It was now months since he and Elizabeth had slept together, and he was damned if he would make any move toward her. He had even thought of secretly taking a mistress, because a man was a man, after all. But even there she had him. The truth was, he did not want any other woman; it seemed to be his fate to want the one he could not have. And while there was the remotest chance that Elizabeth’s ever-changing mind might once more focus upon him in the way it once had, he was determined not to jeopardize his prospects. In the meantime, though, he felt that wearing his displeasure on his sleeve might bring her to heel. It worried him that so far such tactics had gotten him nowhere.

  Did she really mean to wed him to the Queen of Scots? How could she seriously contemplate it after all they’d been to each other? Or was the whole farce a devious ploy to test his loyalty and prove that it was not just a crown he lusted after? One never knew with Elizabeth. Her opinions were mercurial, her intent often masked by obfuscation. It might be that all this talk of the Scottish marriage was yet another delaying tactic, since speculation that Elizabeth would marry him had lately all but ceased. He wished he could be certain. It occurred to him that he had endured nearly six years of uncertainty, yea, and of celibacy too! By God, he was now thirty-two, and these four years a widower—and he still lacked heirs to inherit the wealth that had been bestowed on him. A man needed a wife and sons. This life he was leading was not natural—and it was all Elizabeth’s fault. Rage—no stranger to him these days—again consumed him.

  At that precise moment the door opened and Elizabeth walked in, alluring in the candlelight in a black velvet nightgown, her burnished hair loose about her shoulders. He sat up with a jolt, unable to believe his eyes.

  “We need to talk, Robin,” she said in her usual forthright way, and sat down on the bed, her face unreadable.

  “I don’t think I want to hear what you have to say,” he replied sullenly, wishing that he didn’t find her so enchanting.

  “It pains me to see us like strangers,” Elizabeth said, “and I have not been fair to you. I see now that I should have been plain from the first, but I thought my plan would only work if you believed that I really meant to marry you to Mary.”

  “And you do not?” he asked, hardly daring to hope.

  “No.” She smiled at him, a touch shamefaced. “It’s complicated, as it always is with me. I know full well that Mary will not marry you and that I am safe in pursuing these negotiations. No, Robin, I have another husband in mind for her, one who will well suit her—and me—but I do not want to be seen putting him forward.”

  “So I am the decoy!” Robert said, understanding dawning.

  “Yes, my Eyes, you are the decoy. You will never know what it has cost me to pursue this policy.” Elizabeth met his gaze. Her eyes were brimming. “I cannot bear us being estranged.”

  Robert shook his head despairingly. “I wish you had told me, Bess. I thought you were testing my loyalty. You could have relied on me to play your game. Another of your games! And you could have spared us both much hurt. I cannot begin to tell you—”

  “Don’t!” she interrupted. “It is in the past now. I just want us to be as we were before. I need you, Robin.”

  “And I need you, Bess.” He bent forward and drew her into his arms. It felt sublime after their long abstinence. “But I need you in a different way. Be mine now! And when all this playacting is over, marry me!”

  Elizabeth responded hungrily. Her urgent lips and fingers told him more than any words could convey. Soon they were riding the storm, oblivious to everything but their passion for each other. Instinct told Robert that this was the moment when he would gain mastery over his queen. Consumed and gasping with long-suppressed desire, he pulled off her gown and rolled her onto her back amidst the disordered bedclothes. Then he mounted her, hard and insistent, and was about to enter her when he sensed her going rigid beneath him—just as she always had.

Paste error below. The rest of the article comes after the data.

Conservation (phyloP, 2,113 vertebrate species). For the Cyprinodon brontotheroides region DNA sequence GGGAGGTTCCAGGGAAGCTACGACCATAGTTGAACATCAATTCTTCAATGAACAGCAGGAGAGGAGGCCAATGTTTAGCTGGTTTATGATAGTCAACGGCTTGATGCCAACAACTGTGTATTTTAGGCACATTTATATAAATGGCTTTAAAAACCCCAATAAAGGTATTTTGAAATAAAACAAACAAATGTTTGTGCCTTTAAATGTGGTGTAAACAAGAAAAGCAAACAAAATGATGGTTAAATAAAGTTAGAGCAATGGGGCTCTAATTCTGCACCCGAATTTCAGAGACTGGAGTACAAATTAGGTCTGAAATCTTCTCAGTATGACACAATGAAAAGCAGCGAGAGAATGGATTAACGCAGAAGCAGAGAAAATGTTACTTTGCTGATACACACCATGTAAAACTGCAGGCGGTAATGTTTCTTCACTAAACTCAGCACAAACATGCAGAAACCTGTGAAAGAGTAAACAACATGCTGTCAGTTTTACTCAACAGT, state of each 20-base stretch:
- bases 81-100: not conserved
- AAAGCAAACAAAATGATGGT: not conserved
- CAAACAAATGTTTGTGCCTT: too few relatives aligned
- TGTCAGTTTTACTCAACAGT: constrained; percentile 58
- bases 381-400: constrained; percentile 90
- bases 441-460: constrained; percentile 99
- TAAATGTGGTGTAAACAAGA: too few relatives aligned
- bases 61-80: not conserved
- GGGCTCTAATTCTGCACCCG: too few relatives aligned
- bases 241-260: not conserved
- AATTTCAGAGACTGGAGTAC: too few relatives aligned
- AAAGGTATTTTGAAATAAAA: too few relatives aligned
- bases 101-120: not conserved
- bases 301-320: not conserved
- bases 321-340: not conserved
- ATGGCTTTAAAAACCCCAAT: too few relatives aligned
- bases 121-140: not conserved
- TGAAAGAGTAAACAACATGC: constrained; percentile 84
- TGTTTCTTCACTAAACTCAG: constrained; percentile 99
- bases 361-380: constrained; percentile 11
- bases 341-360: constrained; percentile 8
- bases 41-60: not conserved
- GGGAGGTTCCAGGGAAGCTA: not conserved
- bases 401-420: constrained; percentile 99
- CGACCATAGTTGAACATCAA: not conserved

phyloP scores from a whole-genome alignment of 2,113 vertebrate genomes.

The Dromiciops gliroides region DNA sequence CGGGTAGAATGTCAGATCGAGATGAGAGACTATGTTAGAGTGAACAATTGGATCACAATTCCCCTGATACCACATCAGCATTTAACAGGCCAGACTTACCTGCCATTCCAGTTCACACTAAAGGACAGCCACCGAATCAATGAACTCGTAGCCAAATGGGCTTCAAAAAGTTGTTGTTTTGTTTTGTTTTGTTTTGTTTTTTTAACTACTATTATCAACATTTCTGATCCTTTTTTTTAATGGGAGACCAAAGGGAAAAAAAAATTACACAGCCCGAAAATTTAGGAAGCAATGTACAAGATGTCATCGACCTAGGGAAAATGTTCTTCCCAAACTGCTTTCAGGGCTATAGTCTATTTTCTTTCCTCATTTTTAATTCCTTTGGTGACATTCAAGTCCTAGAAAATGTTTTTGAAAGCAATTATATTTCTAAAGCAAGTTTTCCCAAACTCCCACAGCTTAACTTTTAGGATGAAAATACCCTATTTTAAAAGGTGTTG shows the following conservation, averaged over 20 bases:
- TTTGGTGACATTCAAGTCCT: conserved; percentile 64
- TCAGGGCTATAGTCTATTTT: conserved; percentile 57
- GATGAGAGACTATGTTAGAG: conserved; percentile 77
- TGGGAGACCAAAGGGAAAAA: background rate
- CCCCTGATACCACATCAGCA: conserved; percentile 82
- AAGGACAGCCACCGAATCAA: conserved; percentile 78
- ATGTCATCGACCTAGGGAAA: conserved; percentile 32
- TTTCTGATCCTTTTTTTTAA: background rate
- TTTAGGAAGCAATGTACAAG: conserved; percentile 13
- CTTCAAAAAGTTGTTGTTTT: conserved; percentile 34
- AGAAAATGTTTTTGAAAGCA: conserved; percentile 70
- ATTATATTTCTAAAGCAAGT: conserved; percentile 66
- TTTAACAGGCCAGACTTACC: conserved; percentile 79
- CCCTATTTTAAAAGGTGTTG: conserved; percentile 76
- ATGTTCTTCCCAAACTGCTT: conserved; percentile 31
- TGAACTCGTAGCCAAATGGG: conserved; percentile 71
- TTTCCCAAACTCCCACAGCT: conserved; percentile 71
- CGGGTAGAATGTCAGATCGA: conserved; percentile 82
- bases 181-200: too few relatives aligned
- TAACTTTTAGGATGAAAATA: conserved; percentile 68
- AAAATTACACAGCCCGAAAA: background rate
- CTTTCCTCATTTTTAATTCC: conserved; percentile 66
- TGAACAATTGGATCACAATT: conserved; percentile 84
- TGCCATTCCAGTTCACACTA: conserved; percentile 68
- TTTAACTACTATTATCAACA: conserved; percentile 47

“Not now,” he rasped. “I can’t stop. I must have you!”

  “No!” Eliz
abeth squealed. “Please, Robin! Please!”

  Shuddering, he drew back, his breath coming in jagged spurts. She lay there sobbing quietly beside him.

  “I cannot go on like this,” he sighed at length. “Bess, you must trust me. I love you more than I have loved any woman. I will never betray you, or hurt you. If you are worried about my getting you with child, I have come by a device that will prevent it.” He clambered to his knees and reached down into the chest at the foot of the bed. From it he drew a short linen sheath with ribbons attached, and deftly he tied it on.

  “Now you may be sure that no child will ensue,” he declared, lying down beside her once more and taking her again into his embrace.

  Elizabeth had watched the whole performance in dubious silence.

  “It is known to be effective,” Robert promised. “And as we both know, the act of love can hold no terrors for you. It is not as if it would be the first time.” He bent forward and kissed her neck, his hands moving purposefully but gently over her body. He could feel her relaxing. “Come now!” he said, his voice tender.

  Elizabeth knew that denying him at this moment would be the worst thing she could do. She owed him something precious to make up for the suffering he had endured on her account these past months. She had already given him everything else of herself. Could she now give this ultimate gift?

  He was moving against her, desire lively in him. She tried to relax, to tell herself that her fears were as insubstantial as cobwebs and could be blown away as easily. It would be all right. This was the man she loved. It would not be as it had been with the admiral, nor would it end as it had for her father and mother. The heavens would not fall, the executioner was not about to hone his ax, and there would be no blood shed on account of this night. But still she shrank from giving herself. That flimsy bit of linen might yet be the cause of her downfall.

  “Not now, Robin!” she cried. “Wait until we are wed.”

  With an immense effort, Robert drew back once more, his face contorted like that of a man in pain. “I hope you mean it this time,” he gasped.